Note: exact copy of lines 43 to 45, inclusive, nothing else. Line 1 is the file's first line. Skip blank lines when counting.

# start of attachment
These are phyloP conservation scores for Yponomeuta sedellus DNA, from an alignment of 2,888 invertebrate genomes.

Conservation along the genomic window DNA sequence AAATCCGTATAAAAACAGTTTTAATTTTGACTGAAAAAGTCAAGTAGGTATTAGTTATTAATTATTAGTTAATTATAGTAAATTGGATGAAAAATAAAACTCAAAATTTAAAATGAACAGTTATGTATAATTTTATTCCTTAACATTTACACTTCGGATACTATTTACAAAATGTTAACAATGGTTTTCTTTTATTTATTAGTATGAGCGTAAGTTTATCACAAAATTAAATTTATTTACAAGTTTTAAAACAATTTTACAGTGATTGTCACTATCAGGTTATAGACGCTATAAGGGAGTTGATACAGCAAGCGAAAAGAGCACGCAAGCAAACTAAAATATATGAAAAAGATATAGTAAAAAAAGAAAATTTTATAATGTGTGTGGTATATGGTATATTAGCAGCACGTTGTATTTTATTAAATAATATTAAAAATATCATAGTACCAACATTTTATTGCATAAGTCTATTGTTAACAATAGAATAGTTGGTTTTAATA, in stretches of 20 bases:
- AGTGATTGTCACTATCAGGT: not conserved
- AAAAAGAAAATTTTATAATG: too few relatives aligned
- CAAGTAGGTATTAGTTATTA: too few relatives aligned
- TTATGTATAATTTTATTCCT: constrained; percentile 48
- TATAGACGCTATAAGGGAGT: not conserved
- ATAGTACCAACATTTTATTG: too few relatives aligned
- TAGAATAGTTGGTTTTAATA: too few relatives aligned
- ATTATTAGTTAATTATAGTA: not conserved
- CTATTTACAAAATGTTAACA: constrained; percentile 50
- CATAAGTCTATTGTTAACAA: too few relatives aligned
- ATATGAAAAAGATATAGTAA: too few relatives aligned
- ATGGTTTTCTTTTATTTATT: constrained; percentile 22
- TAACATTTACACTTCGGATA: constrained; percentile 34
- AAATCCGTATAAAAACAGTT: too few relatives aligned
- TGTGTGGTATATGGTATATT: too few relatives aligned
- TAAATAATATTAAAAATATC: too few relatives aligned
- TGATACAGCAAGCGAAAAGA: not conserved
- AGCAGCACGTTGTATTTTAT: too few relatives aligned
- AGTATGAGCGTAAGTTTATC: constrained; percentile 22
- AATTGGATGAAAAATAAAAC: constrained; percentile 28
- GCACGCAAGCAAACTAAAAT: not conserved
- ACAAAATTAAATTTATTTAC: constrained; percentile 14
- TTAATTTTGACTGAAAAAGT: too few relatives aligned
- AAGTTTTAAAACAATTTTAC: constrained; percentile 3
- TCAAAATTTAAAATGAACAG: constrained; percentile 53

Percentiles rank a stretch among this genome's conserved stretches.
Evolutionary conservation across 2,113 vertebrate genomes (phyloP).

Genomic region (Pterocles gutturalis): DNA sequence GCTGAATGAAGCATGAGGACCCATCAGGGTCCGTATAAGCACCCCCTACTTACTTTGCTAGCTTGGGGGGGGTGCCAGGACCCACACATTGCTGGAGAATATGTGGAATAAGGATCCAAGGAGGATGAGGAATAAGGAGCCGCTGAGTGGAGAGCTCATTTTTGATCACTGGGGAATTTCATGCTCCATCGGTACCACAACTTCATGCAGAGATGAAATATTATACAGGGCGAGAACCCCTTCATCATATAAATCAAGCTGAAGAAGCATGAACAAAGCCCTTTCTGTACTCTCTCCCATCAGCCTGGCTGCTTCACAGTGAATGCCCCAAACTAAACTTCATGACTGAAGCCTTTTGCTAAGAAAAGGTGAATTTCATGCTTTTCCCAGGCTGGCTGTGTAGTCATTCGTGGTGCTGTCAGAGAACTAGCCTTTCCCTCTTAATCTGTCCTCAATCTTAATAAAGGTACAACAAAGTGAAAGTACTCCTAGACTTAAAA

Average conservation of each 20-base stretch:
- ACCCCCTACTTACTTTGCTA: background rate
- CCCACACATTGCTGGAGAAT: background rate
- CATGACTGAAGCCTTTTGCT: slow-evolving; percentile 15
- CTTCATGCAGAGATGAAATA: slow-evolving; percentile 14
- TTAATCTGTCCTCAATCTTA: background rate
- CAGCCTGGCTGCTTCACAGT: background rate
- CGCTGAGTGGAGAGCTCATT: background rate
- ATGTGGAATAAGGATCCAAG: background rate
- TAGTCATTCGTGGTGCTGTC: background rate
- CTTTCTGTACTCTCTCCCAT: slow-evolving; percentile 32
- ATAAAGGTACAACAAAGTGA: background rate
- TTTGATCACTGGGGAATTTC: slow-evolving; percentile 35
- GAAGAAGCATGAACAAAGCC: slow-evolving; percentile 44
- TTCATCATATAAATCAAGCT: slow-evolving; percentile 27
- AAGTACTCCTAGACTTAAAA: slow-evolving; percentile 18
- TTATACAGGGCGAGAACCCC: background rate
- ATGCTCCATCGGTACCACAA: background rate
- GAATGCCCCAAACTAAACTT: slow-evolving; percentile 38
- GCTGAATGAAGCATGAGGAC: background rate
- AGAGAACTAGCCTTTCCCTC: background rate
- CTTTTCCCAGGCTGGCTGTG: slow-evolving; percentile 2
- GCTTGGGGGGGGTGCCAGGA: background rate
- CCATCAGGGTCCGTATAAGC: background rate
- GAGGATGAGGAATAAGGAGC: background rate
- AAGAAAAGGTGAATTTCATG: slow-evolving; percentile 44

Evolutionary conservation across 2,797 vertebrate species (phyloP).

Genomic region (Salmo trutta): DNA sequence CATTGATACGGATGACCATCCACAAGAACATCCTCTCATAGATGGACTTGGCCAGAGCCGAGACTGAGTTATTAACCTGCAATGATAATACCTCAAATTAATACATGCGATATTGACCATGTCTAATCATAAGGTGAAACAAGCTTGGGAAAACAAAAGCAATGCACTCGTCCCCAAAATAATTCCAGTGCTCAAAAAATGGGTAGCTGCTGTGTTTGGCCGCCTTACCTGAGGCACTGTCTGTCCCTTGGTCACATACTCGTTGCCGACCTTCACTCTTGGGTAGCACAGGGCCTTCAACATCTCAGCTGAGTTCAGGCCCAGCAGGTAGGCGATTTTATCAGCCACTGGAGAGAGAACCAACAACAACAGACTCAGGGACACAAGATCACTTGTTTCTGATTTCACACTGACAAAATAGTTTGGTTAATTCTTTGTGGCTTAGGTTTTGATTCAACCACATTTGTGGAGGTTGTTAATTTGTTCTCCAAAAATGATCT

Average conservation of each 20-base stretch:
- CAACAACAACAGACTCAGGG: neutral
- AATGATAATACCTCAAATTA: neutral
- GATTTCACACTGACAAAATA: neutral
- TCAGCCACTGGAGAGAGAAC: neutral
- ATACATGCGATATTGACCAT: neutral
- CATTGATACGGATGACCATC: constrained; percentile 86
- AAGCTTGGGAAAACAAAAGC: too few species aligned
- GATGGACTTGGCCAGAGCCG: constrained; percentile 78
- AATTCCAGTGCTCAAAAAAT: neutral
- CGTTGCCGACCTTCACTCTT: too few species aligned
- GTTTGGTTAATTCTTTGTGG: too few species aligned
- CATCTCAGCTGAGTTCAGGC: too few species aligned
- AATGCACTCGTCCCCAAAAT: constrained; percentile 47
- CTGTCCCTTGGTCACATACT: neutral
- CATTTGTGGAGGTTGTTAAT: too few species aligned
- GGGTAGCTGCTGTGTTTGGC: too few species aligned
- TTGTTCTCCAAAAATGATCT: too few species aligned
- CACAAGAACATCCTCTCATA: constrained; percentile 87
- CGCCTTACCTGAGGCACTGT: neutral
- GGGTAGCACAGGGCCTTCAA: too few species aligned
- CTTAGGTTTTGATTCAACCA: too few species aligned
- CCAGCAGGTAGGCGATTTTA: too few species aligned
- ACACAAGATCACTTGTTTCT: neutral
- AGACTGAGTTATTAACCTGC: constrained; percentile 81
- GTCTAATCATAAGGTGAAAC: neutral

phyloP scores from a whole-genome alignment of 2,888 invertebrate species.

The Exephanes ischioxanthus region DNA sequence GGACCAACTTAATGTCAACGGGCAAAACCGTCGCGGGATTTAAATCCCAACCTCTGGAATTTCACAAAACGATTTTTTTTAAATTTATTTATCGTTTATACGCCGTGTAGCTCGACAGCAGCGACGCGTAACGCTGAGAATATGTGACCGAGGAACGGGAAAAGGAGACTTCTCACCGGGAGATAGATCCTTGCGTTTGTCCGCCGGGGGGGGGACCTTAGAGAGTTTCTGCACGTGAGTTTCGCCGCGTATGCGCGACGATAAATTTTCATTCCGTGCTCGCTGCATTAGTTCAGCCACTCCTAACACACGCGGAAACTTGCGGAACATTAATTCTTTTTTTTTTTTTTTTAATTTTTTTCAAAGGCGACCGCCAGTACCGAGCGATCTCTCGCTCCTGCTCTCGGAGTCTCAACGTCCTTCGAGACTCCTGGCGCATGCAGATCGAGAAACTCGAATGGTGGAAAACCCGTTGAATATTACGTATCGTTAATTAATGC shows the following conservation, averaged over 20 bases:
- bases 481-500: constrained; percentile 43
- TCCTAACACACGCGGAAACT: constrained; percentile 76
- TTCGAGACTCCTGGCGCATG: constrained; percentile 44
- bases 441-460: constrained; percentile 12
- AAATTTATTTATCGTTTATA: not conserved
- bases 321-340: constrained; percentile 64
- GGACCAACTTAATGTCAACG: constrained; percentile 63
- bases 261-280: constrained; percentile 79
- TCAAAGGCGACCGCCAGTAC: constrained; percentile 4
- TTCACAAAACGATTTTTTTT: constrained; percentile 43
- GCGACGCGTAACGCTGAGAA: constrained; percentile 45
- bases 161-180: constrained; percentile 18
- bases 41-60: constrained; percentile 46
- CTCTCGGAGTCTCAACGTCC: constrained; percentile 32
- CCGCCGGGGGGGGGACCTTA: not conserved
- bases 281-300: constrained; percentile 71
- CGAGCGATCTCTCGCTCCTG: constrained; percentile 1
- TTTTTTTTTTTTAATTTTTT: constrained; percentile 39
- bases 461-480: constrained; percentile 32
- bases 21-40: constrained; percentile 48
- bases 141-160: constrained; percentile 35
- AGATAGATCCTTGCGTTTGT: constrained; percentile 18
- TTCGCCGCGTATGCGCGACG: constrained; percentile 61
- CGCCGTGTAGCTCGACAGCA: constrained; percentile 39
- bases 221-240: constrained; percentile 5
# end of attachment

- TTTGATCACTGGGGAATTTC: slow-evolving; percentile 35
- GAAGAAGCATGAACAAAGCC: slow-evolving; percentile 44
- TTCATCATATAAATCAAGCT: slow-evolving; percentile 27